Tuesday, July 2, 2019

Knowledge and blame

Human beings love to give explanations for things.  If you have ever spent any time with a five-year-old, you know that a child that age just loves to ask, “Why?”  This desire to understand why things happen continues throughout our lives.  Understanding why things happen affects many aspects of our lives, including our ability to assign blame for an action. 
The way we go about assigning blame often involves our ability to come up with counterfactual statements.  A counterfactual is a statement that starts, “If only…” where the “If” part of the statement talks about something that didn’t really happen. 
Suppose, for example, two children are playing catch with a football in the living room of a house.  One of them throws the ball too hard, and it hits an expensive vase.  We might blame the child who threw the ball by staying, “If only he hadn’t thrown the ball too hard, the vase would not have broken.”  Or, we might blame both children by saying, “If only they had played catch outside, the vase would not have broken.” 
There are many factors that people take into account when they create these kinds of counterfactuals when trying to figure out who to blame.  Quite a bit of research by Jonathan Baron and his colleagues, for example, demonstrates that we often focus on actions people take rather than inactions when assigning blame.  So, if a man pushes someone over and she gets hurt, we blame the man for hurting the woman.  We reason that if he had not pushed her, she would not have gotten hurt.  But, suppose the man watches a woman about to walk into a bench that she does not see.  He does not tell her about the bench, and she trips over it, falls, and gets hurt.  The man might have prevented the accident by speaking out, but we don’t think he is (as much) to blame.  In part, his inaction is not seen as much of a cause of the woman getting hurt, because even if he had spoken up, it is possible she still would have fallen.
An interesting paper by Elizabeth Gilbert, Elizabeth Tenney, Christopher Holland, and Barbara Spellman in the May, 2015 issue of Personality and Social Psychology Bulletin explores another aspect of blame:  the knowledge of the individual performing the action. 
The idea behind these studies is that we often blame people more for actions when they have knowledge that they could have acted on.  So, if the children playing catch in the living room are 2-years-old, we might blame them less for the broken vase than if they are 10-years-old, because the 2-year-olds might know that throwing objects around the room can lead things to be broken, while the 10-year-olds know that and so they could have (and should have) acted differently.
In one study, participants read a scenario in which Sarah borrows a car from Josh.  It turns out that the car has brake problems.  Sarah drives a little recklessly and gets in an accident that hurts another person.  In this situation, people think Sarah and the brakes of the car are the cause of the accident.  However, if Josh knew that the brakes had a problem and did not tell Sarah, then people now think that Josh is actually more to blame for the accident than Sarah.  If he had told her, then she might have driven differently.  In a third condition, Josh knew that the brakes had a problem and did tell Sarah, but she drove recklessly anyhow.  Now, Sarah is once again seen as more blameworthy than Josh for the accident, because she had enough knowledge to act more responsibly.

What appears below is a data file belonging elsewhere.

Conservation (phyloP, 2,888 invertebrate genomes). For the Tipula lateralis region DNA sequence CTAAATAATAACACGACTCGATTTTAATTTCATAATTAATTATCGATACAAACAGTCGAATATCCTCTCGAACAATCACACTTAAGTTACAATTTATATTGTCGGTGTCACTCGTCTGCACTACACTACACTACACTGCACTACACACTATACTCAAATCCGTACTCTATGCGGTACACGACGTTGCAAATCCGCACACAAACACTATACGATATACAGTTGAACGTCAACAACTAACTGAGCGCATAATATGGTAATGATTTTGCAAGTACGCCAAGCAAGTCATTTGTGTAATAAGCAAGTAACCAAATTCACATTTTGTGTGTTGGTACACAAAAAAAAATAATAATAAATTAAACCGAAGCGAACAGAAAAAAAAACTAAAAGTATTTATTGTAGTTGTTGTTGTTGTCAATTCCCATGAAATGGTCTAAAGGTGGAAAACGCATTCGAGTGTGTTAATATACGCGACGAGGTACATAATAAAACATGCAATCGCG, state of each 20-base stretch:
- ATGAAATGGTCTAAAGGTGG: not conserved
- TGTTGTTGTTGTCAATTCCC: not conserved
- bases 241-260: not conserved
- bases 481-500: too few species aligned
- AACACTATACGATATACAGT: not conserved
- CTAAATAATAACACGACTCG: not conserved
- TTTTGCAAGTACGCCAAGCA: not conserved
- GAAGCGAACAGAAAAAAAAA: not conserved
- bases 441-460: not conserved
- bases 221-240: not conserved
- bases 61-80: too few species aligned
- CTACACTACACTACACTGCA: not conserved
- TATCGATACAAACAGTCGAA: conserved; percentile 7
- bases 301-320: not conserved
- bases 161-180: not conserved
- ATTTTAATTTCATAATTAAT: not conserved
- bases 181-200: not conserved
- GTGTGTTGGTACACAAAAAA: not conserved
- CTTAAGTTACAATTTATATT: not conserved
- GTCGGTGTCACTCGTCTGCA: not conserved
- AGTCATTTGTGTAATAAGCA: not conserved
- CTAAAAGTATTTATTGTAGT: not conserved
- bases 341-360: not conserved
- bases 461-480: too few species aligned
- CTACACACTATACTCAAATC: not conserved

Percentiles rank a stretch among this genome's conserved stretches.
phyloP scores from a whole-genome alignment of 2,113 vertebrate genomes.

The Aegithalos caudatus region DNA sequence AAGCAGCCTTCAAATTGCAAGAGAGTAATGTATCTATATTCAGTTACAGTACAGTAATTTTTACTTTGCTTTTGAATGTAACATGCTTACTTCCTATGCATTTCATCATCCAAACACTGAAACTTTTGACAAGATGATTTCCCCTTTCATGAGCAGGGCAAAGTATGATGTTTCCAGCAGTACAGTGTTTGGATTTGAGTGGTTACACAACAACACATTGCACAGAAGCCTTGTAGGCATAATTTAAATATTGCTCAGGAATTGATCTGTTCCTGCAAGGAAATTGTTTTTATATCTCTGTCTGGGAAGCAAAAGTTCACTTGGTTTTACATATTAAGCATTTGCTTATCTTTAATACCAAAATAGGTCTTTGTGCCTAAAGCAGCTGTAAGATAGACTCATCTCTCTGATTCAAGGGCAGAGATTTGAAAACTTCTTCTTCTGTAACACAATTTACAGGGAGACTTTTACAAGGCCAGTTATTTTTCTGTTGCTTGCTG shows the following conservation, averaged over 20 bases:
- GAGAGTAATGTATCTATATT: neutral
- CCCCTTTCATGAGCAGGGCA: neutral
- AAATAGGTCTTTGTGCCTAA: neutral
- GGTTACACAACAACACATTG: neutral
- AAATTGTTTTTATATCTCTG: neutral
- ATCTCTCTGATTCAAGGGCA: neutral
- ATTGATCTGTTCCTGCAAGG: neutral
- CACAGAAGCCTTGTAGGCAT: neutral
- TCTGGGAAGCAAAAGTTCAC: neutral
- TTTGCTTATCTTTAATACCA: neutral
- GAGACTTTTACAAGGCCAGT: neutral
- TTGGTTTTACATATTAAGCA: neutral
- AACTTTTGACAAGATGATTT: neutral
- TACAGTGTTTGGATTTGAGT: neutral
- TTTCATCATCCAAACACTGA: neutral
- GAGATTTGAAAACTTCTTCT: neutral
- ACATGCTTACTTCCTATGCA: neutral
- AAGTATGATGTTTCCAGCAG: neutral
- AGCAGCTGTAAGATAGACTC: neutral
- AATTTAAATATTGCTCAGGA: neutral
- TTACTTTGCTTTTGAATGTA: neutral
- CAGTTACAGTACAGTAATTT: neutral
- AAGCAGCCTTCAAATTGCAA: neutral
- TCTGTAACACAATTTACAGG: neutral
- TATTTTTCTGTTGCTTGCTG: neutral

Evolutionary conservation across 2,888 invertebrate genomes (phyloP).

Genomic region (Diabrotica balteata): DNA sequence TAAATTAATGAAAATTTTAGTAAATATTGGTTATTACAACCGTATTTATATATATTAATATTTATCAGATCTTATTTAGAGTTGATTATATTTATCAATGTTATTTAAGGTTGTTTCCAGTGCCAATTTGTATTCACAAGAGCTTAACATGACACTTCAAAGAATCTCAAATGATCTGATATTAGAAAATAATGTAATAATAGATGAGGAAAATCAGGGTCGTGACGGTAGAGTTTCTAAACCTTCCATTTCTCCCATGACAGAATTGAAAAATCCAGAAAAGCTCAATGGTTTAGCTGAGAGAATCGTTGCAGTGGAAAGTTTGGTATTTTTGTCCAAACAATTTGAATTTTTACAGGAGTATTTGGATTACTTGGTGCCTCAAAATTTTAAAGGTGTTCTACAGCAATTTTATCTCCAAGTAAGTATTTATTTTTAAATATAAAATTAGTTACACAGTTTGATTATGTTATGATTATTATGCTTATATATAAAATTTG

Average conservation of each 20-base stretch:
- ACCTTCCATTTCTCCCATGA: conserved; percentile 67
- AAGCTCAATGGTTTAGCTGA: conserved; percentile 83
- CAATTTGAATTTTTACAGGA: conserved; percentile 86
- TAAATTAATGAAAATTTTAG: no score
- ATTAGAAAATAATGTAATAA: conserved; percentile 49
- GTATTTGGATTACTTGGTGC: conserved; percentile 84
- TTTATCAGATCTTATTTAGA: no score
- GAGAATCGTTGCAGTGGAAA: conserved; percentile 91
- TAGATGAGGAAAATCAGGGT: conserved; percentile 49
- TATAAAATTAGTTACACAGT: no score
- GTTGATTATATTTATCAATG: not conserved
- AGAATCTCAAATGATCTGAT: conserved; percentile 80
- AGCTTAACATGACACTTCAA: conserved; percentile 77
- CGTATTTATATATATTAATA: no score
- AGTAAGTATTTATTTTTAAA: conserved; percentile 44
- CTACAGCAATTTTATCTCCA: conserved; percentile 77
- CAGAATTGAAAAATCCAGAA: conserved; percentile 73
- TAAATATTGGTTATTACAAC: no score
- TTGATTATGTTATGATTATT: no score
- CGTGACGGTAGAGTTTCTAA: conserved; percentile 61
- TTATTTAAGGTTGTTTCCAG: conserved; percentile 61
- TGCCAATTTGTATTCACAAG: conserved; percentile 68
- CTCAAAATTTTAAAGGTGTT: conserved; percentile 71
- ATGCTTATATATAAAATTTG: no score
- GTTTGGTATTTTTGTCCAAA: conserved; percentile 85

Another study in this series looked at the counterfactuals people create.  The scenario in this study involved a woman who is cutting the grass at her house with a lawnmower that is defective.  The lawnmower spins out of control and cuts her prize tulips.  In one condition, the woman does not know the lawnmower is defective.  In the other, her mechanic has told her the mower is defective. 
Participants were asked to generate several “If only” statements and to rate whether this counterfactual statement could have occurred and whether the woman could have controlled whether that happened.   They also rated the woman’s blame for destroying the tulips.
Participants thought the woman was more to blame when she knew the lawnmower was defective than when she did not know.  The reason for this difference was that when the woman knew the lawnmower was defective, people were more likely to think that she could have done something (like buy a new lawnmower) that would have fixed the problem and spared the tulips.  So, there was a direct link between the counterfactuals people created and the blame they assigned the woman.
Ultimately, when we are trying to understand the causes of events in our world, we reason about the way the world could have been had people taken different actions.  When we think that people could have easily taken an action that would have led to a different outcome, we blame them for that outcome.  And, knowledge is one key factor that makes us believe that a person could have acted differently.